After learning that Brad Childress last week engaged in his own fact-finding mission to Florida in an attempt to scout the true Percy Harvin, it should have come as no surprise that the Vikings' head coach confirmed his own inclinations about Harvin and opted to draft him with the twenty-second pick in this year's NFL entry draft. What is mildly surprising, however, is what the selection of Harvin--and the subsequent pick of right offensive tackle Phil Loadholt signals.
In 2006, the Vikings selected Cedric Griffin at the top-end of the second round of the draft. They then used a second, second-round pick to select center Ryan Cook out of New Mexico. Taking Cook so early in the draft seemed a head-scratcher, particularly since Cook was a pure center in college but deemed physically ill-equipped to play center in the NFL. But, as if attempting purposefully to compound the questions surrounding Cook's selection, the Vikings then traded two third-round picks for the right to move into the second round to take quarterback Tarvaris Jackson.
In-season moves last year and off-season moves this year suggest that the Vikings, however begrudgingly in some quarters, finally are willing to admit the fiasco that was the latter part of the second round of their 2006 draft. After benching Jackson in favor of recently released quarterback Gus Frerotte and trading for Sage Rosenfels to compete with Jackson in 2009, the Vikings have now used their second pick in the 2009 draft to take Ryan Cook's replacement at right offensive tackle--a move that likely will signal the end to Cook's NFL career.
More illuminating, however, might be the Vikings' decision to select Harvin with their number one pick in this year's draft. Harvin's selection is anathema to everything that Childress stands for. Harvin has a checkered past, he tested abysmally on the Wonderlic test, he smoked dope prior to taking a drug test despite knowing when he would be taking the test, and he has no concrete position on the field. Thus, while Harvin unquestionably has football talent, he is exactly the type of player that Childress and the Wilfs have professed that they do not covet.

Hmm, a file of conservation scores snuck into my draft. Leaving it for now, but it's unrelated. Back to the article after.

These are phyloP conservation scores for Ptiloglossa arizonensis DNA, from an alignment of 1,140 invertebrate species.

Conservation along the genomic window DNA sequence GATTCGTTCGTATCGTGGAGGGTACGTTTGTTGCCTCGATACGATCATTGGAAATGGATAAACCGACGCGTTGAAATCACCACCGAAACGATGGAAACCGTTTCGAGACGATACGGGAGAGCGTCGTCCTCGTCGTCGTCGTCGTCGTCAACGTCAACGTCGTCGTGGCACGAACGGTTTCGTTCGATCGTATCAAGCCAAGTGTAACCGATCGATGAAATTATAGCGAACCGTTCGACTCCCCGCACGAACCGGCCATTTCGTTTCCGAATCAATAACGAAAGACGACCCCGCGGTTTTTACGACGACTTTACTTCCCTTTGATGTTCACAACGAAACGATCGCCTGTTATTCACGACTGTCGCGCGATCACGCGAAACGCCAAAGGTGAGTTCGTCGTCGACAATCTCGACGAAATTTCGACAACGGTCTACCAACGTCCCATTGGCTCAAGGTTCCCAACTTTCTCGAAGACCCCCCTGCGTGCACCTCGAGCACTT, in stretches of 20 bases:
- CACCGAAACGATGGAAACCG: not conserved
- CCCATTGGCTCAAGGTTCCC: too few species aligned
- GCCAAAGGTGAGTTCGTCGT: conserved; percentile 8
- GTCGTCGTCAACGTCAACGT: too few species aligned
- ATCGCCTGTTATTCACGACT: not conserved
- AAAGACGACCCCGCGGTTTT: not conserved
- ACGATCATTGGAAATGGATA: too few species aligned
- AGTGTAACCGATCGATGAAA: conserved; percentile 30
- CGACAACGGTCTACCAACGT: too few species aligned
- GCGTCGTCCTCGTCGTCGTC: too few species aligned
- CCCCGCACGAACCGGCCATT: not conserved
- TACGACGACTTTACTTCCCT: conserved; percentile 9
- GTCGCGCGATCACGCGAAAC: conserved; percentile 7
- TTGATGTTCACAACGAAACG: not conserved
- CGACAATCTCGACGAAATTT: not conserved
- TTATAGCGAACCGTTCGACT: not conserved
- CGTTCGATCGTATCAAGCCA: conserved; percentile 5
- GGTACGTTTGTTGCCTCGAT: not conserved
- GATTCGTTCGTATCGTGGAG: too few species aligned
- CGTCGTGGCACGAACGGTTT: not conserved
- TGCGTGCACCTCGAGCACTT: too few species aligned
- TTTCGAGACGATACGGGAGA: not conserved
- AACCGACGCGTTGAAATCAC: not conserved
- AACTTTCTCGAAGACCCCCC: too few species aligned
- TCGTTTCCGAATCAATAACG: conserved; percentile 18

While Harvin's addition to the Vikings thus marks Harvin as yet another exception to the Vikings' poorly crafted and even more poorly enunciated culture of accountability, he no doubt will provide the Vikings at least a mild boost in ticket sales--at least until fans have an opportunity to discover what Childress is able to do with yet another talented offensive player. For, despite already having Adrian Peterson, Chester Taylor, and Bernard Berrian in the fold, Childress has done the bare minimum to exploit the team's offensive abilities. Adding Harvin thus suggests merely another dangerous option for Childress to ignore.
Childress' use of Harvin aside, Harvin's selection, like that of Loadholt, signals the Vikings' concession that Sidney Rice and Aundrae Allison, taken 44th and 146th overall in the 2007 NFL draft might not ever play to NFL expectations. With Taylor and Peterson already in the backfield, the Vikings will be compelled to use Harvin primarily at receiver. That will leave the Vikings with little playing time for Rice and Allison and probably will spell the end for the latter. And that will leave the Vikings with but one starter left to show for their eight 2007 draft picks.
In a normal system, with even an average coach, Harvin and Loadholt would be strong additions. Given Childress' difficulties crafting an offense and getting the most from his offensive line, however, it is far too soon to draw such modest conclusions.
Up Next: Day Two.